Throughout the project, Twitter has proved a useful tool in establishing connections around the world. Having established the Gallipoli link to Harold’s death, a quick tweet to @Gallipoli100 led to an exchange of information and Gallipoli Association Membership Secretary Keith Edmonds provided us with this photograph of the Helles Memorial.
The Medal Search
Harold’s widow Eva received his British War Medal (BWM) and death plaque in 1924 and we discovered that they had been included in a sale at Lawrences (Crewkerne Somerset) auction house in October 2009. We understand from the auctioneer that the lot was purchased by a dealer and are likely sold on by now – current whereabouts unknown. Lawrences have kindly given permission to reproduce the following extract from their catalogue:
“A BWM & PLAQUE TO THE ESSEX REGT.
British War Medal named to 20599 Pte H Comer Essex R. The Plaque named to Harold Comer.CWGC states that Harold Comer of the 1st Battn Essex Regiment is commemorated on the Helles Memorial 13/8/1915. An original box of issue card top K/1474 British War 20599 Pte H Comer. Essex R, also a 1914 Xmas Tin with Princess Mary’s card and a typed leaflet. The property of Pte H Comer on obverse, Please acknowledge receipt of to-The Adjudant, 3rd Battn Norfolk Regt, Felixstowe, Suffolk. Estimate: 80-100”.
Immediately above Harold’s medal entry in the auction catalogue was the name William Dunman. Was this Eva’s brother, whose 1914-1915 Star, death plaque and a photograph of him in uniform were also on sale? The answer was yes.
1171 Private William John Hill Dunman from Godmanstone, Dorset had enlisted on 26 October 1914 and served in A Squadron 1st Dorset Yeomanry (Queen’s Own). In a cruel twist (sadly not uncommon in WW1) William was also killed in action at Gallipoli on 21 August 1915 aged 19. In 8 days, Eva had suffered the loss of her husband and brother. William like Harold is commemorated on the Helles Memorial, Turkey (Panel 17 and 18) and he is recorded by the Commonwealth War Graves Commission as the son of Ellen Dawe (formerly Dunman) and of the late Theophilus Bartlett Pope Dunman, of Puddletown, Dorset.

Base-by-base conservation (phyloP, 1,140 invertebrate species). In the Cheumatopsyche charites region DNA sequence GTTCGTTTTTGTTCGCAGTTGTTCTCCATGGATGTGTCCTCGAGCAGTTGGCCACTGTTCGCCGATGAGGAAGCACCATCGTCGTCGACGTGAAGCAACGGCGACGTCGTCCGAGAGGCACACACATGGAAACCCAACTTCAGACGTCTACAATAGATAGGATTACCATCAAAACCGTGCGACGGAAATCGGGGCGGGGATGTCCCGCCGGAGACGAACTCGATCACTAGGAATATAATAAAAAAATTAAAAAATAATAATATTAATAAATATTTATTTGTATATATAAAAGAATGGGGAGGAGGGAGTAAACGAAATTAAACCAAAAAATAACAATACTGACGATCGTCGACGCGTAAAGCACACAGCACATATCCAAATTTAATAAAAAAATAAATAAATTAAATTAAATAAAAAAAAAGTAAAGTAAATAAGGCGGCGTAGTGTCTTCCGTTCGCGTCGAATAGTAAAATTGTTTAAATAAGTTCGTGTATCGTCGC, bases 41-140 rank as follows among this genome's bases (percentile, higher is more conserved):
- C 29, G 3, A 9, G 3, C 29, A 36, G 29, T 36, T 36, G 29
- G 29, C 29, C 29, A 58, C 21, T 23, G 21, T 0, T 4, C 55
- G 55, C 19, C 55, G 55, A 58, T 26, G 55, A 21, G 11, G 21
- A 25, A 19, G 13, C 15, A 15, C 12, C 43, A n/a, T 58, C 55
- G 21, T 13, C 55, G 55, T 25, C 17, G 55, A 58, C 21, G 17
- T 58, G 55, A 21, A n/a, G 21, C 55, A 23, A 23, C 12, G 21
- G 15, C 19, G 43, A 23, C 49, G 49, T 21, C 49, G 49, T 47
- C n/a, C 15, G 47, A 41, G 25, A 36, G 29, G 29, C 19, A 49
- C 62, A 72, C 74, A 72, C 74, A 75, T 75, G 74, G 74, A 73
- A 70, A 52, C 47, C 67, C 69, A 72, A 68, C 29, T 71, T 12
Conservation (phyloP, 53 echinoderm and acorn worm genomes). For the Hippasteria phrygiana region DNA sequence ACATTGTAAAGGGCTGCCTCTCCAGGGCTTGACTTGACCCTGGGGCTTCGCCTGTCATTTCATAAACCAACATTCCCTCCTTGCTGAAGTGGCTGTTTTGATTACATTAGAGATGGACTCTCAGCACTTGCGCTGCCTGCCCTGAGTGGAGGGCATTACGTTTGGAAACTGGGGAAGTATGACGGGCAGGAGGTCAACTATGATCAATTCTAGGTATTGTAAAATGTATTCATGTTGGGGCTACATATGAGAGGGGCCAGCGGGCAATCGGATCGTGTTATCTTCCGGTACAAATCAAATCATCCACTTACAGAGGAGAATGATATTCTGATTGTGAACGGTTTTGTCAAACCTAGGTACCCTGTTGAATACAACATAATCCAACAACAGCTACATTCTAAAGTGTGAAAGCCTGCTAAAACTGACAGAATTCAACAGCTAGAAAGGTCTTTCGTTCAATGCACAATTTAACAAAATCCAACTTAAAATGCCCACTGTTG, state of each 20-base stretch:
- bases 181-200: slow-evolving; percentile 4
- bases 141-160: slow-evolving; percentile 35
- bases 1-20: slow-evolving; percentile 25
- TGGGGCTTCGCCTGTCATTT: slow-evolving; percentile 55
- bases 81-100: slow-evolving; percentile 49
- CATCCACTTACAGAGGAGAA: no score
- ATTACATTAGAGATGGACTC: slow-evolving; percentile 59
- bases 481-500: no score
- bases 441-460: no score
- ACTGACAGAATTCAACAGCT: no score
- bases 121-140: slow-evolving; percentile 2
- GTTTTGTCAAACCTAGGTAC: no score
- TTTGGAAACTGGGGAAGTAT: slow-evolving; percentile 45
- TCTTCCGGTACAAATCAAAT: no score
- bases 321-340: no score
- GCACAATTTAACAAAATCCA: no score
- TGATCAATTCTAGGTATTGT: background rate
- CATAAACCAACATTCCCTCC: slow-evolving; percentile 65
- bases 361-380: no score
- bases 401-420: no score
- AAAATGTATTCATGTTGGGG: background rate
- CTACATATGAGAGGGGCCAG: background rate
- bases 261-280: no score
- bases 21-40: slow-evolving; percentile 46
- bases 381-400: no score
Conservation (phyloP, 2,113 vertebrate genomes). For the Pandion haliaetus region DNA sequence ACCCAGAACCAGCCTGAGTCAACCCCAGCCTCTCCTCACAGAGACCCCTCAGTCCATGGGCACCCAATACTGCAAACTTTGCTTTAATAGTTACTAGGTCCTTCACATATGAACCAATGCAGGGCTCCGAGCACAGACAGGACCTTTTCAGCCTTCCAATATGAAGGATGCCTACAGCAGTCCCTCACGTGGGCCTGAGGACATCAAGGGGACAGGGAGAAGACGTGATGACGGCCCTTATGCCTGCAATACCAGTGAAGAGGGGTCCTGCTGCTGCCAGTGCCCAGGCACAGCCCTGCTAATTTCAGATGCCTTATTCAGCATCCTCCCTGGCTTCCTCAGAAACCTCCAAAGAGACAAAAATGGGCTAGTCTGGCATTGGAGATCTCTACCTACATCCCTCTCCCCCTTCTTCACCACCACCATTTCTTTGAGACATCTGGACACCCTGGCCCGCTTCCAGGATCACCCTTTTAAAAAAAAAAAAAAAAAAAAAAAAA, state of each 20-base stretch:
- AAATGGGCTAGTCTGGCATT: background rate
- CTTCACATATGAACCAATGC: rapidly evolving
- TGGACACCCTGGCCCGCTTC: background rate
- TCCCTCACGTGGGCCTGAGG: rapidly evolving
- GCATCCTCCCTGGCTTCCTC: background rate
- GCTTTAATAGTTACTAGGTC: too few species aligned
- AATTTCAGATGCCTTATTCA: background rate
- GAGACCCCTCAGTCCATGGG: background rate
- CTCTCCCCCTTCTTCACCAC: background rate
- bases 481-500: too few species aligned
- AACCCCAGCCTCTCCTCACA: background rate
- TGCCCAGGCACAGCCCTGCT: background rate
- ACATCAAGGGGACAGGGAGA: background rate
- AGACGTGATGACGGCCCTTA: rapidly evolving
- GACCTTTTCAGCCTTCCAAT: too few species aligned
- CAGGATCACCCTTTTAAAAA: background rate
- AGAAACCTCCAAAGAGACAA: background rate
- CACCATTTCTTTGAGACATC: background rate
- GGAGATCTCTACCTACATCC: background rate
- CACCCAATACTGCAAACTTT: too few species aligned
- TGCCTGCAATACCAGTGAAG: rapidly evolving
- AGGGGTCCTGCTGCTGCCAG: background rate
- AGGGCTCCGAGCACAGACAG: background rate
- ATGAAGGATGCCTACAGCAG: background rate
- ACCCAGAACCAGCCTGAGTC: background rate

Despite having died in the same theatre as Harold, William was awarded the 1914-1915 Star, BWM and Victory Medal. To try and remedy discrepancies such as this, the Gallipoli Association launched a campaign in October 2014 to secure a review of medal awards to those who were lost when the Royal Edward went down in August 1915.
What about Eva?
As for Eva, it seems she collected Harold’s BWM in 1924 after marrying again as Eva Blanche Smith, Hill Crest, Dorchester Road, Weymouth, Dorset. Perhaps Eva kept the medals together for many years and eventually Harold’s medals came to be up for auction in 2009 in the same catalogue as her brothers trio? The question is, did the buyer know about the family connection and where are they now?
The Ryburgh Memorials
Harold is also remembered on the Think and Thank screen and Roll of Honour of those who served (alongside his brother Archie) St Andrew’s, the War Memorial and the commemorative panel above the stage in the Memorial Hall.
Note. Archie Comer was a German PoW during WW1 and married to Clara Pratt, sister of Gerald Pratt who is also named on the Roll of Honour.
If you have further information about Harold or can connect Ryburgh Remembers with a Comer relative, we would love to hear from you via e-mail SBRVAG@aol.com or Twitter @ryburghaction
Research compiled by Peter Trent, Steve Bushby and Steve Tipler, with grateful thanks to Jeff Day (Lawrences), Keith Edmonds (Gallipoli Association) and Sid Hart who is researching the 172-4 ex-Norfolk’s who volunteered to join the 1st Essex, and who lost their lives on that day in August 1915.